Everybody knows ain't nothing rhymes with orange,
      Doesn't matter how much imagination or inj-
      -inuity you use even words thar are foreign, j-
      -ust let it go, ain't nothing rhymes with orange.
  • Lampshaded in Wu Tang Clan's "Shame On A N*** a":
    ...I'm better
    Than my compedah
    You mean competitor?
    Whatever!
  • Dethklok does this intentionally on "Birthday Dethday":
    Now you're old and full of hatred
    Take a pill to MASTURBATRED
    Children point at you and scream
  • "Fennario", a folk song about an army captain who falls "in love with a lady like a dove" sticks "-o" at the end of lines to make them scan right. Lampshaded by Bob Dylan in his recording of the song.
    I've been around this whole country, but I never yet found "Fennario".
  • Some of Adam Sandler's songs boil down to a succession of painful rhymes intentionally invoked for humor. A good example is "The Thanksgiving Song": In most of its couplets the first line is about Thanksgiving, but the second is usually a silly non sequitir that happens to rhyme.
    Turkey for me, turkey for you
    Let's eat the turkey in my big brown shoe
    Love to eat turkey all night long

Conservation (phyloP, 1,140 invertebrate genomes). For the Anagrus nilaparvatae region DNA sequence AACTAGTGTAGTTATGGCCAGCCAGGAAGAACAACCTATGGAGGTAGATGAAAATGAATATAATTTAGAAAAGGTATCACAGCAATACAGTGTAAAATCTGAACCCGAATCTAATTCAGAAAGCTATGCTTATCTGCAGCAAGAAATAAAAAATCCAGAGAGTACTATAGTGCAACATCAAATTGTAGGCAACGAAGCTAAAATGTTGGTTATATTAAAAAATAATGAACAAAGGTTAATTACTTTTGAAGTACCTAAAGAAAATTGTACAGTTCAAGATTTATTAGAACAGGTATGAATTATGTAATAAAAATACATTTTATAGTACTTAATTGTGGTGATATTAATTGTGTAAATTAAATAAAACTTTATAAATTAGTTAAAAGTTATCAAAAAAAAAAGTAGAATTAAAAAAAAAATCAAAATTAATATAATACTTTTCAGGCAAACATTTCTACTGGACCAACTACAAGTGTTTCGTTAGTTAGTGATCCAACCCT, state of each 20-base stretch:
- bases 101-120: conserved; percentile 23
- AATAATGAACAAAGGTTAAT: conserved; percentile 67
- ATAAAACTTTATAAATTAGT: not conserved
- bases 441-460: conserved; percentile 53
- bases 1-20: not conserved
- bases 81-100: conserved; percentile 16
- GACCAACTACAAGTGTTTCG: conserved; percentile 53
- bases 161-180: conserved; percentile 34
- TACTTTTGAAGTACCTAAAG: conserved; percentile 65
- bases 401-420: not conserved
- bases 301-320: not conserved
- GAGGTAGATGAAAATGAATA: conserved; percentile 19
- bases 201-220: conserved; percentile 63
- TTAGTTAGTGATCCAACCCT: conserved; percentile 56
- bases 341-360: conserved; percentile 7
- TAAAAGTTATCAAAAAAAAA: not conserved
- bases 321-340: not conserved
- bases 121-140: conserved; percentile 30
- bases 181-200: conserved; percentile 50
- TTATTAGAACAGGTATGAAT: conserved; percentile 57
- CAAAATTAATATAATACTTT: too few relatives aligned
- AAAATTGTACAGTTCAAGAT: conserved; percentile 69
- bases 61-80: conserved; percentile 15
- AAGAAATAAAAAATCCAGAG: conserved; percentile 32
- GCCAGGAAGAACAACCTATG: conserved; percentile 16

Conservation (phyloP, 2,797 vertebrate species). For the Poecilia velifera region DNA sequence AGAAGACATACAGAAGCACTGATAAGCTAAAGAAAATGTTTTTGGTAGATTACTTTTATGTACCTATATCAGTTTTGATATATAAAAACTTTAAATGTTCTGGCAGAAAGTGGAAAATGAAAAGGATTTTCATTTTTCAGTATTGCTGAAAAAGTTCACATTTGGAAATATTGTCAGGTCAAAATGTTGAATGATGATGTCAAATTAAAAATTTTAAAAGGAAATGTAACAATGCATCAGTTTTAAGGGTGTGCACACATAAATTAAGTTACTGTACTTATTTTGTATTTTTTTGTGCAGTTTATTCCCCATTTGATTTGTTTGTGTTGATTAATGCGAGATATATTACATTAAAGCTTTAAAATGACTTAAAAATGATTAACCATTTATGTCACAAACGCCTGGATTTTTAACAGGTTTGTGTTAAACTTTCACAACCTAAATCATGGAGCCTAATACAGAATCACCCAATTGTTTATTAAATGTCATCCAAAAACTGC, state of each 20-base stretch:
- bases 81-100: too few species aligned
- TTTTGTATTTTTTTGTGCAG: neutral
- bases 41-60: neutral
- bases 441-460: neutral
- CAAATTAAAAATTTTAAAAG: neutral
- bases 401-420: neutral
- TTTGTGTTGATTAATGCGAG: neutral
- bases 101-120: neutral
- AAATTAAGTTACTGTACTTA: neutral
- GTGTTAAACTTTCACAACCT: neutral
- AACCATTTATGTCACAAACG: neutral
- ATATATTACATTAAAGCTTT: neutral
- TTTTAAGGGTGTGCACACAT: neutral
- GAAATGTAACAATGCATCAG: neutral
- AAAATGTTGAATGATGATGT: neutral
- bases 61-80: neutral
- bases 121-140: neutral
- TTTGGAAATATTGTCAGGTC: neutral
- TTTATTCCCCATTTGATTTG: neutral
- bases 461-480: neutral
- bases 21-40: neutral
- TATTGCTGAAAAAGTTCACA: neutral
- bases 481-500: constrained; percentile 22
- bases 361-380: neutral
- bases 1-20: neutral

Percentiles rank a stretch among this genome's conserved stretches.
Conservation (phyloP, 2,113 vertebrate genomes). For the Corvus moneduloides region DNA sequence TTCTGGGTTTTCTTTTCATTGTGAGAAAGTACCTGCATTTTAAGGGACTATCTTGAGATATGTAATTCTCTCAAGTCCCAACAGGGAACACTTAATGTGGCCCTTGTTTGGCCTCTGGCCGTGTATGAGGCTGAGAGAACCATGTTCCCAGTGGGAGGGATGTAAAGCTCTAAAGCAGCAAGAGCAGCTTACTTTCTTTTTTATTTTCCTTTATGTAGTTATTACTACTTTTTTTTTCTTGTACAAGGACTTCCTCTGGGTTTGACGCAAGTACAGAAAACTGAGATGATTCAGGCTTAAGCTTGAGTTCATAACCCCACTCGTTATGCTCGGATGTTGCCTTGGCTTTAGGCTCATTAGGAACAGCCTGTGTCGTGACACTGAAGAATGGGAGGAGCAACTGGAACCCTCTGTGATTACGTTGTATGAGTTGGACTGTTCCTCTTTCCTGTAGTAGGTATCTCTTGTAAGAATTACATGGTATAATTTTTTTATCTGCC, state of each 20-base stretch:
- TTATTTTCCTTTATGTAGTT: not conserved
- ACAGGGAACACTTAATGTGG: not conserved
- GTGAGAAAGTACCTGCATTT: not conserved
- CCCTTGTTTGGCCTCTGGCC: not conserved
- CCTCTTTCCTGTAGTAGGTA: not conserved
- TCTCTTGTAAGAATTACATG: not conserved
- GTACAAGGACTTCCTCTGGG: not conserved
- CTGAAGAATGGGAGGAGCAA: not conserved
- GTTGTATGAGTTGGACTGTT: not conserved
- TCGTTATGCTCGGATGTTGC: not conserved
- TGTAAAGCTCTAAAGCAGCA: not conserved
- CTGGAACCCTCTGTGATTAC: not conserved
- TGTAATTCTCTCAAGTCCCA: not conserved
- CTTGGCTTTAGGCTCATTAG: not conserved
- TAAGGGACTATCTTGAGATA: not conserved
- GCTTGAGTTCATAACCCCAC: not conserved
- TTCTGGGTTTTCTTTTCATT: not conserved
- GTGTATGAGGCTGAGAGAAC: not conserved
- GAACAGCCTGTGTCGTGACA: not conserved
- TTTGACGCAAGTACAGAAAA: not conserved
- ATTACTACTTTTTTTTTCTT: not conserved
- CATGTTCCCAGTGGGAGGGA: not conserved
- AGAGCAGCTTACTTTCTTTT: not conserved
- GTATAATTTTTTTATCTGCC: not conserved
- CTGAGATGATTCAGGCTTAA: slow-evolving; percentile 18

Fifty million Elvis fans can't be wrong
    (later) Thanksgiving is a special night
    Jimmie Walker used to say "Dy-no-mite!"
    That's right!
  • "Elenore" by The Turtles is deliberately written in this style; it's all part of the joke.
  • Lampshaded in Ane Brun's "Where Friend Rhymes With End"
    My friend, you left me in the end
    ... I can't believe I'm writing a song where "friend" rhymes with "end"
  • Played for Laughs in "Stonehenge" by Ylvis:
    How did they raise the stones so high
    Completely without THE technolo-gye
    We have to-dye?
  • Done intentionally and lampshaded twice by John Gorka in "Wisheries":
    Though I may not seem glamorous,
    I have often been amorous,
    Though I am an ignnoranamous.
    Ignoranamous, that's the word.

    Through a window, she kissed my face,
    She pushed me down, put me in my place,
    The French would call that the coop de grace.